Keep in mind, these companies are some of the richest in the world, often do not pay taxes in the United States, and are often the first beneficiaries of government bail-outs. Where is the compassion?

There is no federal sick leave policy in the U.S., and only 12 of the 50 states and Washington, D.C., require employers to offer paid sick leave . Although major companies like Facebook, Amazon and Microsoft have implemented work-from-home policies. The Bureau of Labor Statistics data shows that only 29% of U.S. workers have that option.

The package also gave a pass to companies with 50 or fewer employees. This means that in all, about 80% of the American workforce is not covered by the bill passed by congress.

One of the ideas behind some of this stimulus package was to get money to small business owners so they could continue to pay their employees and alleviate the need for them to collect unemployment, while this sounds great it isn’t working.

The Small Business Administration has a strange formula for determining the word ‘small’ in small business. However, according to the SBA, firms with less than 100 employees has the largest share of small business employment. I can assure you, as someone who ran a small business for thirty years, these employers want to pay their employees. They are not only family, but training new employees when this is all over is far more expensive than paying existing employees now. The government has set aside monies for no-interest loans for these companies, but they did not create a way to get this money to those who need it. So in this critical time to keep from the world collapsing around them, small business watch as their government creates quick overnight ways to get bail out money to large corporations as they wait for a pipeline to be created for them. Have you ever thought of how difficult it is to get the government to create a new program? These companies will be dreams upon the ash heap if the waiting is much longer.

A side note, during the 2008 crash the government worked with the banking system to make sure monies were given instantly to the major banks and large companies that were deemed to need the funds. These pipelines are still in place. The system is essentially collateralized loans through the Treasury Department, an entirely different conversation.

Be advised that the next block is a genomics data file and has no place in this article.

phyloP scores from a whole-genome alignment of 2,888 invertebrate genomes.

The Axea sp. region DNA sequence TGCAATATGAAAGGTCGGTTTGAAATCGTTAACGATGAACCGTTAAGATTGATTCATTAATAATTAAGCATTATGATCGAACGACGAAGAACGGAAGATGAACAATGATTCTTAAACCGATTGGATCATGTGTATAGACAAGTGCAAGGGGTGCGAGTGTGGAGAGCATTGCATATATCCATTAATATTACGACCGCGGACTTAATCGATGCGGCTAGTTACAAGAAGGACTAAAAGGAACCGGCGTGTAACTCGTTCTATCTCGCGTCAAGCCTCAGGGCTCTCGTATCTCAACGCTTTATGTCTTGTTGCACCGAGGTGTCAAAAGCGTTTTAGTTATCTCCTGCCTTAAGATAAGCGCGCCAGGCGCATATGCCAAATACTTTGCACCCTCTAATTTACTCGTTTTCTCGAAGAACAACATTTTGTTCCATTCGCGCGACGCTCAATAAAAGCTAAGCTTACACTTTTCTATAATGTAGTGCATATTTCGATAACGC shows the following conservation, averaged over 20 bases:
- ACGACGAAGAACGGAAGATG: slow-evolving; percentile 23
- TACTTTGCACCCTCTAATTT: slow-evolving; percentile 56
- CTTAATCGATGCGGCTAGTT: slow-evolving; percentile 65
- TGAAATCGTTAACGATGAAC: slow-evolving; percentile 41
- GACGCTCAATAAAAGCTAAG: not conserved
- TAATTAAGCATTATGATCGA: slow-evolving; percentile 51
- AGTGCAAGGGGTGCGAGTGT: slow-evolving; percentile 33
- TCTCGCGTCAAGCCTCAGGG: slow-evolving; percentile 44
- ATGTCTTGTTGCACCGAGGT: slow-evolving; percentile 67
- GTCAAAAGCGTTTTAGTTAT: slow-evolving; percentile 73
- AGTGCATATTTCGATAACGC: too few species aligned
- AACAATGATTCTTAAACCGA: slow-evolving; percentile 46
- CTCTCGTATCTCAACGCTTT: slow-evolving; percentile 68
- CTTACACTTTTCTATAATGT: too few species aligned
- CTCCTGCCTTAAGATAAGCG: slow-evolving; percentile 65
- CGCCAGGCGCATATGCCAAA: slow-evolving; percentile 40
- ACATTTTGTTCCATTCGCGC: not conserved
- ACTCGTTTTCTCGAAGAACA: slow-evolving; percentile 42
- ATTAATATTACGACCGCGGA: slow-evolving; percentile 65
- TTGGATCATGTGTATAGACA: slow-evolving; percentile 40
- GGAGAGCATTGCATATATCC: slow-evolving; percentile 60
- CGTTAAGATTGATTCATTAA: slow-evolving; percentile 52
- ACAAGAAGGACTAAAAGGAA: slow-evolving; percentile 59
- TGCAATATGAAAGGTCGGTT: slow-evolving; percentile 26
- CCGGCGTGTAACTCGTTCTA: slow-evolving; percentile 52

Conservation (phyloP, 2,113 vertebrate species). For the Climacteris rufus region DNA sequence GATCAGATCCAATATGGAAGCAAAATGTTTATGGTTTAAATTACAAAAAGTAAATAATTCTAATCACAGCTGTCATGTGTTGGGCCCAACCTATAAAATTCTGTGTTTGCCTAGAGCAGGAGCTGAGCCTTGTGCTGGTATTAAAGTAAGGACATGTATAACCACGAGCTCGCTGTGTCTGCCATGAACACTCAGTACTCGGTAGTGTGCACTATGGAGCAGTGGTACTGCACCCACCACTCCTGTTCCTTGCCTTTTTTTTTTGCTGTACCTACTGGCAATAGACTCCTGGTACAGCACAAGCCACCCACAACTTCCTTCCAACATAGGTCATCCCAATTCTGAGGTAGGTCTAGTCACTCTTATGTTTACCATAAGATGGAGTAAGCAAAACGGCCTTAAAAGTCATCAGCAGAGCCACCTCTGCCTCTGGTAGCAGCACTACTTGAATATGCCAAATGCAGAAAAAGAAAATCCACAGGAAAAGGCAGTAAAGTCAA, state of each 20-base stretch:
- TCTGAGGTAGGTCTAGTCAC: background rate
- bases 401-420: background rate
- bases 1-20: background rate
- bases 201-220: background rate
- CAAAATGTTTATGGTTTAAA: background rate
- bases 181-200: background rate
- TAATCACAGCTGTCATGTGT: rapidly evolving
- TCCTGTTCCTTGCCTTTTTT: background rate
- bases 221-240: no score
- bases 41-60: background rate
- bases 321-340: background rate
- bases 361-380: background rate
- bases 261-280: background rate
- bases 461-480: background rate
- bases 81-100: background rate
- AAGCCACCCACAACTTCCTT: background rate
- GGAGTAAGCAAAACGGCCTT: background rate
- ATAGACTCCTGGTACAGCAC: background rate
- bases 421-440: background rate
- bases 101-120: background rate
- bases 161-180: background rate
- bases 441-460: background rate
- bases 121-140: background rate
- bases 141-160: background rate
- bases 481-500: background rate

And finally, there are the farmers. Farmers across our vast country have been suffering already due to our tariff war with China, but small and midsize farmers have always lived right on the edge. They are facing another loss of revenue due to the closure of restaurants and schools that no longer need their products. On top of this, the administration is attempting to lower field workers wages to help these farmers. Farmers receive only about 15 cents from every dollar spent on food, and yet punishing workers is not the answer either.

We have created a divide in this country between the haves and have nots that will lead to a hellish situation of crops not picked, stores not stocked, food not delivered if we don’t start to learn to be a more compassionate country and realize that safety nets are not handouts.

Grover Norquist said “I don’t want to abolish government. I simply want to reduce it to the size where I can drag it into the bathroom and drown it in the bathtub.” This quote does not represent the country we need right now.

That is however, where we are, we have gotten rid of all of our safety nets. Between 2011 and 2018, nondefense discretionary spending fell by 12 percent. Now we need to figure out how to keep our humanity, help others and find our compassion and do it all with a deficit in both the financial and moral compass of our country right now.

In a normal year unemployment causes 45,000 suicides a year worldwide, it is frightening to consider where we are headed.

Trivial Things

My Horoscope for today: It can be a little difficult to concentrate today. Follow a schedule combined with positive affirmations.

The NYT Crossword Puzzle: Extremely easy, but why can’t the world agree on how to spell Tsar, Czar?

San Francisco weather: 60 degrees and sunny

NYSE DOW opened at: 23698

Italian word of the day: sollevato (relieved)

Spanish word of the day: malgastar (to waste)

OED word of the day: sumpter

Days under Shelter In Place: 31

Reading: Unto Us A Son is Given by Donna Leon

Reading Canto XVIII, XIX of Inferno by Dante

My Black and White Picture of the Day

On the boarded up Louis Vuitton store in Union Square

Something Silly From the Internet: · I used to spin that toilet paper like I was on Wheel of Fortune. Now I turn it like I’m cracking a safe.

If you liked this please clap and let me know. Thank you



Cindy Casey

My travel blog and my blog are quiet due to the Pandemic. I need to write, so here I go.